Of course, we will have to wait for Blender 1.8 to get the full benefits of both eevee and combined CPU+GPU on the Jetson Nano, but as I understand it, some of the latest 'daily builds' of Blender 2.79 currently already support combined CPU+GPU rendering – and even without this, my results above show that for time consuming animation rendering (like the opening to this video) you can ALREADY benefit by simply splitting the animation frames up into two batch jobs.running TWO copies of Blender (one set to GPU and one set to CPU). Taking your best 'overclocked' benchmark of 46 minutes and dividing by the combined score above of 33 minutes means that with the frame renders split between CPU and GPU the opening animation you showed at the being of this video would have rendered almost 40% faster!

    Also, when Blender 1.8 becomes available on the Nano, you can render overtly CGI scenes like your opening animation that make no attempt to be 'photo realistic' with Eevee at like 1000 times the speed of a full Cycles render – but I wouldn't expect Eevee to work on your N2 since it relies very heavily on proper up to date OpenGL support. Nvidia has best-in-class OpenGL support libraries argued by many to be the best available in Linux, where the Odroid N2 relies on the crappy non-hardware-accelerated out-of-date Mesa CPU based drivers.

    I'm sorry Nico, the Odroid N2 may have some use-cases where it beats out the Jetson Nano, but certainly NOT for Gaming, Blender, Video, or full featured desktop use – and for a file server, I wouldn't go with either a Jetson Nano or N2 but would look for a board like the Odroid H2 with SATA, and/or M.2 support since running storage on USB3 has been known to be flaky on some ARM boards due to flaky drivers.

  10. Thanks for another great review. I was looking at the N2 but decided to go with the Jetson Nano instead because of the better GPU driver support on the Linux Desktop. Desktop performance on the Jetson Nano is on a par with what you are seeing on the Odroid N2. With GPU (but not VPU) acceleration activated in Firefox and Chromium, I can stream Youtube videos smoothly up to 1080p30 or 720p60.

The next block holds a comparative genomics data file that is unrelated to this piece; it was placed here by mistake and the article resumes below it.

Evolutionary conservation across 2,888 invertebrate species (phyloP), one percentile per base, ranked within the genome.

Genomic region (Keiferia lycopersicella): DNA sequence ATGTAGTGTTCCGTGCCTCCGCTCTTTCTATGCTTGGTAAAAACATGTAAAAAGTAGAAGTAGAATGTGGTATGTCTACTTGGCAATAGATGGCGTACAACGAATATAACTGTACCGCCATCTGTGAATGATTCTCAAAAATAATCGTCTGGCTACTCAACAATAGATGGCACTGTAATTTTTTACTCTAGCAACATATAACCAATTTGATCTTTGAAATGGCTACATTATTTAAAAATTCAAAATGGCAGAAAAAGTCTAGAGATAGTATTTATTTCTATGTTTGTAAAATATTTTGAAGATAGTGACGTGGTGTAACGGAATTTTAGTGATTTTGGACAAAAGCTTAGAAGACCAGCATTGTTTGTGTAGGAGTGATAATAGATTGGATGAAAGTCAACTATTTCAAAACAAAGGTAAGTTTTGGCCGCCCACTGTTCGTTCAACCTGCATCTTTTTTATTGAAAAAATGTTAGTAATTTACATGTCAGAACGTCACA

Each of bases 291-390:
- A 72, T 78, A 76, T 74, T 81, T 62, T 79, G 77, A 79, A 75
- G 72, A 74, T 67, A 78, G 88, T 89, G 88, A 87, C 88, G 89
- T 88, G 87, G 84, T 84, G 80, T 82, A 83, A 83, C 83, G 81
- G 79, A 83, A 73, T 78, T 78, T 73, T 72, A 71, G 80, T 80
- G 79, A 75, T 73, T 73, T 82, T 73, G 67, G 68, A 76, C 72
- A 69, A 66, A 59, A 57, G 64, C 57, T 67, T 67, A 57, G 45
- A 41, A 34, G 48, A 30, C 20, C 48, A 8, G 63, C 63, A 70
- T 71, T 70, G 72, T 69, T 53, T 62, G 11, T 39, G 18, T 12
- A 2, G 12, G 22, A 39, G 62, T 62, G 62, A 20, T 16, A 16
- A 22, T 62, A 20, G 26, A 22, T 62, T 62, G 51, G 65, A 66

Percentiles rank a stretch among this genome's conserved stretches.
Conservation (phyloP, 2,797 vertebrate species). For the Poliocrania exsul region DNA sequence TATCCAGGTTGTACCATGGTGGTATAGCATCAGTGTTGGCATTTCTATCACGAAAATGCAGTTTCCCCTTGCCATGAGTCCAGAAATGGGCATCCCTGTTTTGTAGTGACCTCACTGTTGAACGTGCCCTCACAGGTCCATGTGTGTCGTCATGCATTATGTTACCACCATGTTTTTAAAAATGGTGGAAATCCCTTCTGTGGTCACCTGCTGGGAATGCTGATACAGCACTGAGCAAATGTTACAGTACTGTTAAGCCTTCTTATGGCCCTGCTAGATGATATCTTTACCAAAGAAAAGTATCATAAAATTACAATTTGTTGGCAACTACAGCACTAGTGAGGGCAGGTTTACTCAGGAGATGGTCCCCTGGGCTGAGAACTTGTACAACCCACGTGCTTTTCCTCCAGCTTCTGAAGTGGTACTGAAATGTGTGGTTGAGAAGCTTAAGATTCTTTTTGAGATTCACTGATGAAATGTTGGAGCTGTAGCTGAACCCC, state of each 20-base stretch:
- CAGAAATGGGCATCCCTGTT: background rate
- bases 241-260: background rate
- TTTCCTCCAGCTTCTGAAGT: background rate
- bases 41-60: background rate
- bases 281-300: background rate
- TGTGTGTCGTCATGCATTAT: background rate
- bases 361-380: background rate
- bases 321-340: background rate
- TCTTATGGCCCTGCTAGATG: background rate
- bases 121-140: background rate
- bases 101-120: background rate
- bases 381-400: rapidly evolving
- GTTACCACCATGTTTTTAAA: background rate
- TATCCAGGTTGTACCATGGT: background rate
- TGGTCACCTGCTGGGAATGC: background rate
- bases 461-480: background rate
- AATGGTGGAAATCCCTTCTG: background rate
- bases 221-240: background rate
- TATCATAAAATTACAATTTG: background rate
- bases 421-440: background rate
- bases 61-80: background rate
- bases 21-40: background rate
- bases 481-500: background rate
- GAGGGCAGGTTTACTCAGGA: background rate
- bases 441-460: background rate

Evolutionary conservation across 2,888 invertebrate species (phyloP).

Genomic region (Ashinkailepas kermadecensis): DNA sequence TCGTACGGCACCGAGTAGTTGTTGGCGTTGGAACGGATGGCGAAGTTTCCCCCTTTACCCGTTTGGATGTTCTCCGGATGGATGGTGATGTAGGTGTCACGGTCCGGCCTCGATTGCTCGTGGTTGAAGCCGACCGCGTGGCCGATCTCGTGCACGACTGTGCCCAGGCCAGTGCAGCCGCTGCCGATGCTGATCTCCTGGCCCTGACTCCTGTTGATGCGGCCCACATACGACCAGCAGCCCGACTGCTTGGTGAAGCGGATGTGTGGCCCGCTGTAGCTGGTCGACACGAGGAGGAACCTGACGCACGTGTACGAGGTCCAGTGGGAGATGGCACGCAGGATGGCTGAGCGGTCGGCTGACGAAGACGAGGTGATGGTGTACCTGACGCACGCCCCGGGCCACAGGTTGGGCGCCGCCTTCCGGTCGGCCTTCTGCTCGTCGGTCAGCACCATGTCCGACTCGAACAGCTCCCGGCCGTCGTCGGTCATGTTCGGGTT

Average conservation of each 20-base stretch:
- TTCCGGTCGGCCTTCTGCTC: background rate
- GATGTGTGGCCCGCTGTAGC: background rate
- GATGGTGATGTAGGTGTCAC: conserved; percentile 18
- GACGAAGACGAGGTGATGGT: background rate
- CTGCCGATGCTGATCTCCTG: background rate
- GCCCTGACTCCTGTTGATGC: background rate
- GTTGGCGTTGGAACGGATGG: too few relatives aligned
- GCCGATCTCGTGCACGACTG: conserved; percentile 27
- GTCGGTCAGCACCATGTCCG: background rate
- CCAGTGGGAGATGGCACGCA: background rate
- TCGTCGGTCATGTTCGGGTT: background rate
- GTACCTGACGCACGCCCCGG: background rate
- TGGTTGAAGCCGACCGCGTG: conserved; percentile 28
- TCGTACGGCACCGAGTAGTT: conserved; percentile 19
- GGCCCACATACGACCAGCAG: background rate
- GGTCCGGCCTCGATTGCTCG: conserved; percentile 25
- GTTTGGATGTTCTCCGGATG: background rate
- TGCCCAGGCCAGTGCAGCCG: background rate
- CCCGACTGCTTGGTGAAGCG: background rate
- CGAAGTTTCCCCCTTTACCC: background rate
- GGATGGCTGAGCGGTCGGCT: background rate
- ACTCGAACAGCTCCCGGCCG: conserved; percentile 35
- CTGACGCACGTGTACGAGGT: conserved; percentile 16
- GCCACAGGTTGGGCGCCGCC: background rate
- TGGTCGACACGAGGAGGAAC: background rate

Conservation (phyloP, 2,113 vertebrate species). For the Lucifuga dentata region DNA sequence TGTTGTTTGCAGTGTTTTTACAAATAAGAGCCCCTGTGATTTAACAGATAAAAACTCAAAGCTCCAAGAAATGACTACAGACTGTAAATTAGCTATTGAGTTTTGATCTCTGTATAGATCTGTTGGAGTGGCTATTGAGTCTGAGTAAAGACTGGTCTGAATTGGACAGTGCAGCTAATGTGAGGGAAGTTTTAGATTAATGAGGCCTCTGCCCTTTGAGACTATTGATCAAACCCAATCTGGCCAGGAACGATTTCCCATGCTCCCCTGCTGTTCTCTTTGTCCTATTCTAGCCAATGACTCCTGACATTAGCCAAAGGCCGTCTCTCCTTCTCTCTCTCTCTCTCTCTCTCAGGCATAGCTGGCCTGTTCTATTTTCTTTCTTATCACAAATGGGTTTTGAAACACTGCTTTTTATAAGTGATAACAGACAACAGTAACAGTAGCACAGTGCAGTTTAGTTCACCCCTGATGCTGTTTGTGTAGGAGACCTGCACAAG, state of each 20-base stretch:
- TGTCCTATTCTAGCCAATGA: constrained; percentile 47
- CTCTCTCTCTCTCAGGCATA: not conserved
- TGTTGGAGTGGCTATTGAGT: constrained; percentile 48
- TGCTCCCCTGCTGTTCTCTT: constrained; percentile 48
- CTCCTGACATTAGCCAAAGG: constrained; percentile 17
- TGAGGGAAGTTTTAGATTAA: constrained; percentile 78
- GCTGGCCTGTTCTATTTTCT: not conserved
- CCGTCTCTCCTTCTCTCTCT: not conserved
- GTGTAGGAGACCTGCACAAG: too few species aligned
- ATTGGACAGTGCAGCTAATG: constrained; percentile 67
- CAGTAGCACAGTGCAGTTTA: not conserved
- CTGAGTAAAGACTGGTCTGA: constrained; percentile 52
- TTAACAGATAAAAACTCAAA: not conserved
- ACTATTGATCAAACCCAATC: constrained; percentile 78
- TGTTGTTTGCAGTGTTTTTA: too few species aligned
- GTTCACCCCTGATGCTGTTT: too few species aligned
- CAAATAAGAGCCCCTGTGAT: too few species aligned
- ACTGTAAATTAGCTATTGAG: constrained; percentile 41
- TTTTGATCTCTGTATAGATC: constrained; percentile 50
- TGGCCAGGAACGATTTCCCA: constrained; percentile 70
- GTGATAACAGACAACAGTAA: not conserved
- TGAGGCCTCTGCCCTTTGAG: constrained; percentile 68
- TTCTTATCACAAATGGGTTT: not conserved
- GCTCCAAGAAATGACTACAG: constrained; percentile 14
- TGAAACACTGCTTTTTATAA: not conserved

So far as CPU performance goes, If you look at the Phoronix benchmarks for the Odroid N2, there were only one or two in which the N2 was 2x as fast as the Jetson Nano, in most of the benchmarks the speed advantage of the N2 was much less, and in several benchmarks the N2 was as little as 10% to 20% faster. Overall, I would put the average CPU speed advantage of the N2 at about 50% faster.

    On the other hand, the GPU on the Jetson Nano is not just 'a little bit faster' as you stated, because based on comparing OpenGLES glmark2-es2 scores that I am seeing on my Jetson Nano, vs those reported by cnx-software for the Odroid N2 (glmark score 2050 on my Jetson Nano, vs 1119 reported for the N2 in the cnx tests), the Nvidia Maxwell GPU in the Jetson Nano is nearly twice as powerful. It would have been nice to also compare the full OpenGL performance, but unfortunately, although the Jetson Nano has FULL OpenGL support, the N2 can't do OpenGL except useing the SLOOOOW Mesa CPU drivers (which is why your blender GUI is choppy as hell) — but since both the Nano and the N2 can do Android's dumbed down OpenGL-ES, that gives a good way to compare the GPUs.

    Since you use your SBC's heavly for blender, I would think that full OpenGL and CUDA support of the Jetson Nano would be important, since the latest Blender version still needs OpenGL for realtime rendering, and now supports dual CPU/GPU rendering. I haven't tried CUDA rendering yet on my Nano, but it should be possible since the Nano's updated Maxwell GPU cores support a fairly recent version of CUDA.

     I see that the N2 claims to support OpenCL – have you tried to get OpenCL rendering working in Blender? It might be interesting to see how GPU rendering, or mixed GPU/CPU rendering stacks up to the ARM CPU cores alone.

  11. Very helpful video. Thank you!

    Nico, I am trying to create the fastest, lowest cost ARM-based Linux HTTP web server possible at this time. Am I correct in assuming a powerful SBC such as this N2 will gain me little if anything over the XU-4 (which is doing very well)? I am running Lighttpd with Sqlite, and serve only very large high resolution photography static files. I use WordPress w/PHP 7 as well as Varnish and Cloudflare. BTW, I don't want to get into the Intel world.

    Greetings from beautiful Thailand!

  12. I would appreciate any advice. What would be the best board for a nas, considering performance and overall stability: NanoPi M4, ROCKPro64, odroid n2, or even jetson nano?